In Maersk’s statement, they declared that their cargoes had been limited to goods for the welfare of the general population:

“To date, Maersk Line’s business in Iran has involved transporting foodstuffs and other goods, for example vehicles, for the benefit of the general civilian population. It is with regret that it is ceasing these activities.”

Maersk’s spokeswoman cited concerns about the possibility of penalties from the U.S. government, despite the fact that food is supposedly exempt from current U.S. sanctions:

“This is a pragmatic decision based on an assessment of balancing the benefits of doing limited business in Iran against the risk of damaging business opportunities elsewhere particularly the U.S.”

Maersk’s shutdown can only make basic foodstuffs more scarce for Iran’s civilian population, a trend we are likely to see continue as sanctions escalate.  As the UN reported in August:

“Even companies that have obtained the requisite license to import food and medicine are facing difficulties in finding third-country banks to process the transactions.”

Because of the litany of broad economic sanctions in place, there are increasingly limited channels for legal humanitarian transactions regarding Iran, and fewer and fewer banks and companies willing to take the risk of violating the myriad sanctions.  Last week, a dozen U.S. lawmakers called on the President to take steps to ensure banking sanctions differentiate between blocked transactions and legally allowed transactions, such as food and medicine.

Iran is turning to unorthodox methods of securing food for its population. Traditionally a wheat exporter that allowed the private sector to manage food imports, Iran’s government has recently made large wheat purchases from Australia, Russia and the EU, as well pushing for a barter deal with Pakistan (Iran would send Pakistan pig iron and fertilizer in exchange for wheat).

  • 4 October 2012
  • Posted By Dylan Zehr
  • 0 Comments
  • Iranian American activism, MEK, Uncategorized

Media dupes lump entire Iranian-American community in with MEK

As Iranian President Mahmoud Ahmadinejad spoke at the United Nations, a large rally took place near the United Nations building. This participants were described as “Anti-Ahmadinejad protesters” (AFP), “anti-Iranian regime protesters” (CNN), merely “protesters” (NY Daily News, USA Today), “sponsored by groups including the Association of Iranian-Americans in New York & New Jersey” (CBSNewYork), and “a coalition of Iranian-American groups” (AP).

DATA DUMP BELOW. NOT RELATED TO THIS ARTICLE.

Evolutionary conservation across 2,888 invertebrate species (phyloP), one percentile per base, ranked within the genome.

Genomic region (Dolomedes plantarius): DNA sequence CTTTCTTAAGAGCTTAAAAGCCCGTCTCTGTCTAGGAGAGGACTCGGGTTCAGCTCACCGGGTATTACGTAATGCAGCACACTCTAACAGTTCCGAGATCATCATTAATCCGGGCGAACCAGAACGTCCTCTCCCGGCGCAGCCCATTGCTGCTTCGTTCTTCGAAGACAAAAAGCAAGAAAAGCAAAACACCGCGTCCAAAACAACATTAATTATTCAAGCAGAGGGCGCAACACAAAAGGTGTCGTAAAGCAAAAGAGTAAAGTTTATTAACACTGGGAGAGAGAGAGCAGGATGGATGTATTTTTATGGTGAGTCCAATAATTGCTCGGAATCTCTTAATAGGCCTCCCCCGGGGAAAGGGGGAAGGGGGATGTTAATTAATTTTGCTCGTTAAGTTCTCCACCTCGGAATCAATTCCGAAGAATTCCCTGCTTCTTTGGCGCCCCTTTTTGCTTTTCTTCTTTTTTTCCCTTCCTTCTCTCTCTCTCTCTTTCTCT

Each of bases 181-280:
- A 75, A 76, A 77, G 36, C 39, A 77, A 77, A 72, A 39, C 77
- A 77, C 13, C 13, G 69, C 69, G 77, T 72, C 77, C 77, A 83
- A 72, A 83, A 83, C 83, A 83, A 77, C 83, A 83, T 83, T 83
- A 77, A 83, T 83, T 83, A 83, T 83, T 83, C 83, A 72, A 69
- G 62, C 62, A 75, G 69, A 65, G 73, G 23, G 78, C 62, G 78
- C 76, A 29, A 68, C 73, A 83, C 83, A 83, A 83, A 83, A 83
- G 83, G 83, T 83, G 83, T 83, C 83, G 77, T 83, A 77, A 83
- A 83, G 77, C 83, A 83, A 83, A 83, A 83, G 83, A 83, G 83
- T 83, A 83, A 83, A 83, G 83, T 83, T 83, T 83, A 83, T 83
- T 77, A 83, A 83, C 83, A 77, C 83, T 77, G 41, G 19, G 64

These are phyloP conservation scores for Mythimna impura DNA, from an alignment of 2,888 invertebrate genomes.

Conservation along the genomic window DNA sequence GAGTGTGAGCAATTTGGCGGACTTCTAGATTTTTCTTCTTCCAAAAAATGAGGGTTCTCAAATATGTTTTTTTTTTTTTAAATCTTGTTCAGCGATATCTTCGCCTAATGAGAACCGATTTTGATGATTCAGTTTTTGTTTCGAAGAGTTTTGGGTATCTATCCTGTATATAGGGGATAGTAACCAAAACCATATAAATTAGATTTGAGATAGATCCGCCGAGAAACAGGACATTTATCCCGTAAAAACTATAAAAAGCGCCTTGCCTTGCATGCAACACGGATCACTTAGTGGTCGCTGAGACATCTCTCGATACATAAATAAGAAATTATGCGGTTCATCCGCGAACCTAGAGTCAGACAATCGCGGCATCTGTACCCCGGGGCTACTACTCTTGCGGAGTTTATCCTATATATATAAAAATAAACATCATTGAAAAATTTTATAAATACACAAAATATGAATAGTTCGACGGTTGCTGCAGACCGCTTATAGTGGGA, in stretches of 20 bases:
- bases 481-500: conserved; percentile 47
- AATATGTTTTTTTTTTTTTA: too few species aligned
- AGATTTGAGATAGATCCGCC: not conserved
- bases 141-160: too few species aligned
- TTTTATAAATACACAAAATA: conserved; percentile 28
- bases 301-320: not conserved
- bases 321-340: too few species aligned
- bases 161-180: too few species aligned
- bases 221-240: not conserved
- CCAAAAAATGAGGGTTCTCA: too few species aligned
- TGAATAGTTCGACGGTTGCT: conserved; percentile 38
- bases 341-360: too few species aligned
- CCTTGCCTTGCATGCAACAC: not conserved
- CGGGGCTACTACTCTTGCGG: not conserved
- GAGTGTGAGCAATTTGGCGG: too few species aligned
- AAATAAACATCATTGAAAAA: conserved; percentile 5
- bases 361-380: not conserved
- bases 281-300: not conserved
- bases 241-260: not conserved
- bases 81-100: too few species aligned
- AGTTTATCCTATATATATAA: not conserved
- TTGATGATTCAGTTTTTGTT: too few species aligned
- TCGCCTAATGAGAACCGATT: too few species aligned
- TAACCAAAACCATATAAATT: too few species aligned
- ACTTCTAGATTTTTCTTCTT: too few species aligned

Let me show you a few pictures.

(c) Marcus Santos/New York Daily News

(c) Robert Deutsch/USAToday

(c) GaryofNYC/CNN

It may be subtle, but these are not actually pictures of an unaligned rally. I’m no expert, but it seems to me that when you spell out a message in giant mylar balloons, that’s probably the most important message of your rally.

  • 4 October 2012
  • Posted By Dylan Zehr
  • 0 Comments
  • Israel, Nuclear file, US-Iran War

Shredding the NPT

The Nuclear Non-Proliferation Treaty gets bandied about on both sides of the Iran negotiations. Iranian officials often use the fact that Israel is not a signatory of the treaty to question Israel’s nuclear arsenal while defending their own right to a civilian enrichment program.  At the same time, U.S. and Israeli politicians use it much like Ambassador Stuart Eizenstat did today, at an Atlantic Council event, Rethinking Policy Toward Iran:

“[If Iran obtained a nuclear weapon it] would shred what remains of the Nuclear Nonproliferation Treaty. If a country can ignore a half-dozen UN resolutions with impunity and continue down this road then there is very little left of the Nonproliferation Treaty.”

This position is certainly not wrong. A treaty that continues to be left or broken on a regular basis will shortly lose its meaning. But there’s yet another side to this coin, which Ali Vaez, Senior Iran Analyst at the International Crisis Group, illuminated later in the event:

“I often hear this argument in Washington, that if Iran develops a nuclear weapon, it would be disastrous for the integrity of the NPT. But another thing that would be disastrous for the NPT is actually attacking Iran. Because just imagine that a country that is not an NPT member, and has nuclear weapons attacking a country that is an NPT member and does not have nuclear weapons. I think that would equally undermine the NPT. And my biggest fear is the day that the Iranians, in the aftermath of an attack, just turn off the lights, and start building a nuclear weapon, and weld on it the same thing that the Israelis wrote on their first nuclear warhead, which is ‘Never Again.’”